What’s happening at Melbourne University?

What’s happening at Melbourne? News and Updates from Parkville

As written by the University of Melbourne

FOCUS ON MELBOURNE – COURSE INFORMATION EVENINGS

Our Focus on Agriculture, Biomedicine, Engineering, I.T, Science and Veterinary Science information evenings are a great way to learn more about our Biomedicine and Science undergraduate degrees and career pathways. The event will feature a range of different presentations, Q&A panels and opportunities to meet with our current staff and students.

  • Talk to our friendly staff about your study options in 2018
  • Hear from current students and staff about, and get a glimpse of University life
  • Explore majors, breadth options, electives, internships and research opportunities in your chosen faculty

Focus on Biomedicine – Tuesday 16 May
Focus on Agriculture – Thursday 18 May
Focus on Veterinary Science – Thursday 18 May
Focus on Engineering -Tuesday 23 May
Focus on I.T – Wednesday 24 May
Focus on Science – Tuesday 30 May

To learn more and register, visit the Focus on Melbourne website: https://futurestudents.unimelb.edu.au/explore/events/victoria_and_interstate/victoria/focus-on-melbourne

SHARKS – HOW A CULL CAN RUIN AN ECOSYSTEM

Killing of sharks in high numbers can devastate oceanic ecosystems, leading to plummeting populations and serious environmental consequences. Associate Professor Robert Day, a marine biologist in the School of BioSciences at the University of Melbourne, says sharks’ role is so tightly interwoven with the health of the ocean, if their numbers are reduced everything goes out of balance.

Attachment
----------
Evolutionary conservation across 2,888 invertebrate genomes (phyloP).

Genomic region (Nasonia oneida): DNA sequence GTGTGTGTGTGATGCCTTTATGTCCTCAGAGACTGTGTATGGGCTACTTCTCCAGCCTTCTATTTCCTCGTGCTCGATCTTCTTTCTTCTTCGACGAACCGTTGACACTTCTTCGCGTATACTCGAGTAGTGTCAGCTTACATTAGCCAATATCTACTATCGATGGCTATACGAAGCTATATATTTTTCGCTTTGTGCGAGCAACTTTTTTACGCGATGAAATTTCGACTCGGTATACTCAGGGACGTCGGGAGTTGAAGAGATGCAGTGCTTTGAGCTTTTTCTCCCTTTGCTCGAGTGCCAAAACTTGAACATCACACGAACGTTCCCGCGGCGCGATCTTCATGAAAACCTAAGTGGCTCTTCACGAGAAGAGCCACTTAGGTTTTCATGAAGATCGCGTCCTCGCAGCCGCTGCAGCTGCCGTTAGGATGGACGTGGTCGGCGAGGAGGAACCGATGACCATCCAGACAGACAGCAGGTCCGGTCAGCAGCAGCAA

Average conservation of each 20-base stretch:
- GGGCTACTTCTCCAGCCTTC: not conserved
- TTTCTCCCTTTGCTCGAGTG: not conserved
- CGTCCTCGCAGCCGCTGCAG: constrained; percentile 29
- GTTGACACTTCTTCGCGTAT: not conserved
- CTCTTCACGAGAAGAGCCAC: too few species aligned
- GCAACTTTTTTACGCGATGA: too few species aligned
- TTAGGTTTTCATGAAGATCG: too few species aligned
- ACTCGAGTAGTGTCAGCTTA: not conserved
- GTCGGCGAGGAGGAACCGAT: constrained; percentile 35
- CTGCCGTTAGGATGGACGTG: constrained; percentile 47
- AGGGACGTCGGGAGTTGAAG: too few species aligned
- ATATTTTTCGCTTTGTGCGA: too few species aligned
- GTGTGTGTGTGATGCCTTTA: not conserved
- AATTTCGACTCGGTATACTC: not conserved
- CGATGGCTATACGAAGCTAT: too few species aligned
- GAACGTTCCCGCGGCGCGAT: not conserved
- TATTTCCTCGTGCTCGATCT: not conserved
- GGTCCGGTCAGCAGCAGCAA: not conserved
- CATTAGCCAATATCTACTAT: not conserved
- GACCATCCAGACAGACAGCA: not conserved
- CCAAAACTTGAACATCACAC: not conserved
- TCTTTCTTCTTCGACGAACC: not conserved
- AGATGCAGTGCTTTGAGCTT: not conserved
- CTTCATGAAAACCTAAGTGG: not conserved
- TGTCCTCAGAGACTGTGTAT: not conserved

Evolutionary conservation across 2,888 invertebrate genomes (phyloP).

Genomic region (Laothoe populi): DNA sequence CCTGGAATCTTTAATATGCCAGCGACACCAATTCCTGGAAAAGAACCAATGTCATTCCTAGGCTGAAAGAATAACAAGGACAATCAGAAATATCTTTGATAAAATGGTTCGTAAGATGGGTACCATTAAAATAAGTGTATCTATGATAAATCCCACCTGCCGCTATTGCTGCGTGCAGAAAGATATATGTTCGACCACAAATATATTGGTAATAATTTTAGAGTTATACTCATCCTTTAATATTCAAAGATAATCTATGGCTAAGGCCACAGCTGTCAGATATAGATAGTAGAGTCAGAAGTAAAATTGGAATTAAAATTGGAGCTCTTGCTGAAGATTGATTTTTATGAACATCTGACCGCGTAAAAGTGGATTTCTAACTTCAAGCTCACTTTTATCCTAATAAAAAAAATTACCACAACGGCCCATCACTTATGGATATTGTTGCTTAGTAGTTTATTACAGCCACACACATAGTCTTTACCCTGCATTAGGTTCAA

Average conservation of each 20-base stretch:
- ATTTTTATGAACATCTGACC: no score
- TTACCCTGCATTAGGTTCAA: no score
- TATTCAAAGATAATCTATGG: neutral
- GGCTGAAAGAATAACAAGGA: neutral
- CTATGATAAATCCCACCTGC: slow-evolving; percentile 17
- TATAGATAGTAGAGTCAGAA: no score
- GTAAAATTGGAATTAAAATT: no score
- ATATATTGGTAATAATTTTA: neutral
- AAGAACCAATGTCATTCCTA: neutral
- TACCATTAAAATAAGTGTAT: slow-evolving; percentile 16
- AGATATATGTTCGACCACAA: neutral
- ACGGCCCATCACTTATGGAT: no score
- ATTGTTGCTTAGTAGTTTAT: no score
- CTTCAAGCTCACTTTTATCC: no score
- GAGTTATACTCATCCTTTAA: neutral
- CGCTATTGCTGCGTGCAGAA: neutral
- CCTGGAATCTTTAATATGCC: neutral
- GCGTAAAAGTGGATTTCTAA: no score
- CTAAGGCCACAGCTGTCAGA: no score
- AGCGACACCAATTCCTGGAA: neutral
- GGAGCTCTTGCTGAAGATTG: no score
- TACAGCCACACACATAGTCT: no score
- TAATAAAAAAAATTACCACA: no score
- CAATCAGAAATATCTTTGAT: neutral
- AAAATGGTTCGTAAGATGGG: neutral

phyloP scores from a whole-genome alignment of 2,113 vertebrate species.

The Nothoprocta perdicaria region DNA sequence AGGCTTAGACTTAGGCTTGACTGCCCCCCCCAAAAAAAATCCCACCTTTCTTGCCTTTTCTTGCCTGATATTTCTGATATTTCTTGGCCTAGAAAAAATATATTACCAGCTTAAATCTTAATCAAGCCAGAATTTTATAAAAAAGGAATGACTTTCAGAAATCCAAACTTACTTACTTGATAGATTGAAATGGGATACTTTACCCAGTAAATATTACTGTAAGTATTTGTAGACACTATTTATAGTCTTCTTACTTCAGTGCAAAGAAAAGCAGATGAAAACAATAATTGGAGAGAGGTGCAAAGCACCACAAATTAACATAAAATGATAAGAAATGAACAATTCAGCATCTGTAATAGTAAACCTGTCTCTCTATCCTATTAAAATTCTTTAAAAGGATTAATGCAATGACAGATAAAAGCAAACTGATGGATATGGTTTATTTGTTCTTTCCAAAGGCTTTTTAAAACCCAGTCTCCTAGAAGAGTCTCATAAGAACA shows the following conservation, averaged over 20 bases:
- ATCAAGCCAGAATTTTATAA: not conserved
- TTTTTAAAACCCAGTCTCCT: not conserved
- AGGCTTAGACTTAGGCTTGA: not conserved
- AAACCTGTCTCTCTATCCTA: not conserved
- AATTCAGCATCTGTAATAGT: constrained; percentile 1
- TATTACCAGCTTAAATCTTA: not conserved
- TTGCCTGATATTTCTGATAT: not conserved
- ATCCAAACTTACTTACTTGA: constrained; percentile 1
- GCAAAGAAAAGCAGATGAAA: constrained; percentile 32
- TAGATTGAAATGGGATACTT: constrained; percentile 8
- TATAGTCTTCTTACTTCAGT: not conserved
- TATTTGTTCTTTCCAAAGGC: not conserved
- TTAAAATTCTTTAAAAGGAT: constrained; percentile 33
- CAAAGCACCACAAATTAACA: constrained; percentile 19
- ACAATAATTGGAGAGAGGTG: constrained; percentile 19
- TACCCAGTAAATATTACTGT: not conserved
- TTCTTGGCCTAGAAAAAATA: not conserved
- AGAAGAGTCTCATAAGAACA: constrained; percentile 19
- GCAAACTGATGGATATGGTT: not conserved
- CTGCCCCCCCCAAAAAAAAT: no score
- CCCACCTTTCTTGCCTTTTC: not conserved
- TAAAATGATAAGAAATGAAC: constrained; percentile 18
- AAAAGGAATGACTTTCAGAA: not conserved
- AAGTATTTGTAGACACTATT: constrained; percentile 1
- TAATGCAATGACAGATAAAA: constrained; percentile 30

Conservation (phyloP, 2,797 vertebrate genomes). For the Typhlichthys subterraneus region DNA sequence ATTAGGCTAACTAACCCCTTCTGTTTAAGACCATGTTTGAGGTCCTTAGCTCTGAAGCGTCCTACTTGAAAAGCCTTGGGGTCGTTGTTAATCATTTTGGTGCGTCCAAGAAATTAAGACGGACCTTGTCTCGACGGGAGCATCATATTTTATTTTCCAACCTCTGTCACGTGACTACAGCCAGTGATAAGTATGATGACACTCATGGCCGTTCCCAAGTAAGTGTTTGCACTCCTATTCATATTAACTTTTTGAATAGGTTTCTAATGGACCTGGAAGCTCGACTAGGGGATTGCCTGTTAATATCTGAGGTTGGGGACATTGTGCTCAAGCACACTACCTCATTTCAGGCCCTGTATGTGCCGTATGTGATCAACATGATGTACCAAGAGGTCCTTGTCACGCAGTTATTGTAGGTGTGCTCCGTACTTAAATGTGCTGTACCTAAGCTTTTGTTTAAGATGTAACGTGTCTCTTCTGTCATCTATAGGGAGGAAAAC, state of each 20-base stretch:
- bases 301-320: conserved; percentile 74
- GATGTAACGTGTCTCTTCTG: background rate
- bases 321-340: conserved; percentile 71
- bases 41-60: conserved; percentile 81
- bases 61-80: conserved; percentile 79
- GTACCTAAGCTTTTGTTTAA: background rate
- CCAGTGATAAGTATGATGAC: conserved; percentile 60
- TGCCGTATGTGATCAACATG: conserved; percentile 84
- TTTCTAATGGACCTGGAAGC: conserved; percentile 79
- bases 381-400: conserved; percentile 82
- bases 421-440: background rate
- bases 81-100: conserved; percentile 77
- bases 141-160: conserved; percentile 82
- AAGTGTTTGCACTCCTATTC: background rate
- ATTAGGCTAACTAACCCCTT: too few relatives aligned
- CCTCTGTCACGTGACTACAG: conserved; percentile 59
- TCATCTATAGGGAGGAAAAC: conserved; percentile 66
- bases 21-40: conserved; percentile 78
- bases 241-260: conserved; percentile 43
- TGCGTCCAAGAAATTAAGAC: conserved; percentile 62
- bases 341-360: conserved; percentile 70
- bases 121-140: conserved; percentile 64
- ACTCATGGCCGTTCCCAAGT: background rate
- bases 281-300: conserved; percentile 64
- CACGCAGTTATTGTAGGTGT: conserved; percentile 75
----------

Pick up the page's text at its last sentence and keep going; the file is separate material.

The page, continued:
“The top predators in any ecosystem are very important because they decide on whether other creatures become numerous or not,” he says.

“If there is a lack of sharks, then fish and other ocean creatures that would otherwise be consumed by sharks will become too numerous and eat too many smaller creatures and so on, meaning that the whole ecosystem changes massively.”

Find out more about this amazing research here!

PLANTS HAVE FEELINGS TOO!

Plants may not have eyes, ears or a tongue, but their skin can perform many of the same functions. Plants are not only aware of when it rains or when it’s windy, but they can respond accordingly.

Dr Kim Johnson, a research fellow in the School of BioSciences, University of Melbourne, studies the world of plant senses.

“Plants are constantly under environmental stresses. You can actually see how plants respond to those physical stresses because they change their shape,” Dr Kim Johnson says.

“So if a plant is getting constantly hit with strong wind, it will actually change shape to better resist that wind; if roots hit a rock, they’ll grow around it, so they sense things around them.”

Find out more about this amazing research here!

FROM POKEMON GO TO THE CLASS ROOM – HOW THE UNIVERSITY OF MELBOURNE AND MICROSOFT IS TAKING STUDENTS UNDER THE SKINS OF THEIR PATIENTS